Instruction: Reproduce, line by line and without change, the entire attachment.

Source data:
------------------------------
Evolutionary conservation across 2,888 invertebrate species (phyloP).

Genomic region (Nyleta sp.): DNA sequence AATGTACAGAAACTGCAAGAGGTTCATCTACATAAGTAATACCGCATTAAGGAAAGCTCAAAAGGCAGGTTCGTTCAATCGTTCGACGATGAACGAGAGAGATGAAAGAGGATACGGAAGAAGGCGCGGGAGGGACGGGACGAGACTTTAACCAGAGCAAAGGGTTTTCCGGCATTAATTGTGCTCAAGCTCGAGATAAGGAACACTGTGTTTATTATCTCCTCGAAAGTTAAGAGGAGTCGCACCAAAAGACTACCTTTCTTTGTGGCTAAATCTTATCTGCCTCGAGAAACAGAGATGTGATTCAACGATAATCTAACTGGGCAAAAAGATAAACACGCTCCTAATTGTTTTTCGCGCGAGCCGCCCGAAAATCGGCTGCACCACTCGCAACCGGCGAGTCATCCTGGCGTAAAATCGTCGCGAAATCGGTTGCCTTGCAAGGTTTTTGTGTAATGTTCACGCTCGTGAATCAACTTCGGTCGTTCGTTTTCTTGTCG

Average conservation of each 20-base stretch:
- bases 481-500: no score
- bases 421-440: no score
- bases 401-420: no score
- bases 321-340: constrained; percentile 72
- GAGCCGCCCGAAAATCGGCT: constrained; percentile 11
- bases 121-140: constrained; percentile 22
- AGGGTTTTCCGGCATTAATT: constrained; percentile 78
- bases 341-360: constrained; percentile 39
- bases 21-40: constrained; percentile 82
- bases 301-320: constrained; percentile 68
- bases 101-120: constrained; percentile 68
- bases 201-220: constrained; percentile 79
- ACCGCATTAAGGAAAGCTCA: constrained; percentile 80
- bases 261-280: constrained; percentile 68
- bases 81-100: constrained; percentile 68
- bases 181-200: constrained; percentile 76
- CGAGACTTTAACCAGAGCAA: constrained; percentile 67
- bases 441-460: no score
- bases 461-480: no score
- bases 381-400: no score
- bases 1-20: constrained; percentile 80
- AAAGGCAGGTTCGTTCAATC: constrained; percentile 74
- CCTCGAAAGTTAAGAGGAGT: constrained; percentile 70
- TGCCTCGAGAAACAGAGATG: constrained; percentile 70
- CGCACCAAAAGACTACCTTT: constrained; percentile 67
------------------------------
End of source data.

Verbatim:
Evolutionary conservation across 2,888 invertebrate species (phyloP).

Genomic region (Nyleta sp.): DNA sequence AATGTACAGAAACTGCAAGAGGTTCATCTACATAAGTAATACCGCATTAAGGAAAGCTCAAAAGGCAGGTTCGTTCAATCGTTCGACGATGAACGAGAGAGATGAAAGAGGATACGGAAGAAGGCGCGGGAGGGACGGGACGAGACTTTAACCAGAGCAAAGGGTTTTCCGGCATTAATTGTGCTCAAGCTCGAGATAAGGAACACTGTGTTTATTATCTCCTCGAAAGTTAAGAGGAGTCGCACCAAAAGACTACCTTTCTTTGTGGCTAAATCTTATCTGCCTCGAGAAACAGAGATGTGATTCAACGATAATCTAACTGGGCAAAAAGATAAACACGCTCCTAATTGTTTTTCGCGCGAGCCGCCCGAAAATCGGCTGCACCACTCGCAACCGGCGAGTCATCCTGGCGTAAAATCGTCGCGAAATCGGTTGCCTTGCAAGGTTTTTGTGTAATGTTCACGCTCGTGAATCAACTTCGGTCGTTCGTTTTCTTGTCG

Average conservation of each 20-base stretch:
- bases 481-500: no score
- bases 421-440: no score
- bases 401-420: no score
- bases 321-340: constrained; percentile 72
- GAGCCGCCCGAAAATCGGCT: constrained; percentile 11
- bases 121-140: constrained; percentile 22
- AGGGTTTTCCGGCATTAATT: constrained; percentile 78
- bases 341-360: constrained; percentile 39
- bases 21-40: constrained; percentile 82
- bases 301-320: constrained; percentile 68
- bases 101-120: constrained; percentile 68
- bases 201-220: constrained; percentile 79
- ACCGCATTAAGGAAAGCTCA: constrained; percentile 80
- bases 261-280: constrained; percentile 68
- bases 81-100: constrained; percentile 68
- bases 181-200: constrained; percentile 76
- CGAGACTTTAACCAGAGCAA: constrained; percentile 67
- bases 441-460: no score
- bases 461-480: no score
- bases 381-400: no score
- bases 1-20: constrained; percentile 80
- AAAGGCAGGTTCGTTCAATC: constrained; percentile 74
- CCTCGAAAGTTAAGAGGAGT: constrained; percentile 70
- TGCCTCGAGAAACAGAGATG: constrained; percentile 70
- CGCACCAAAAGACTACCTTT: constrained; percentile 67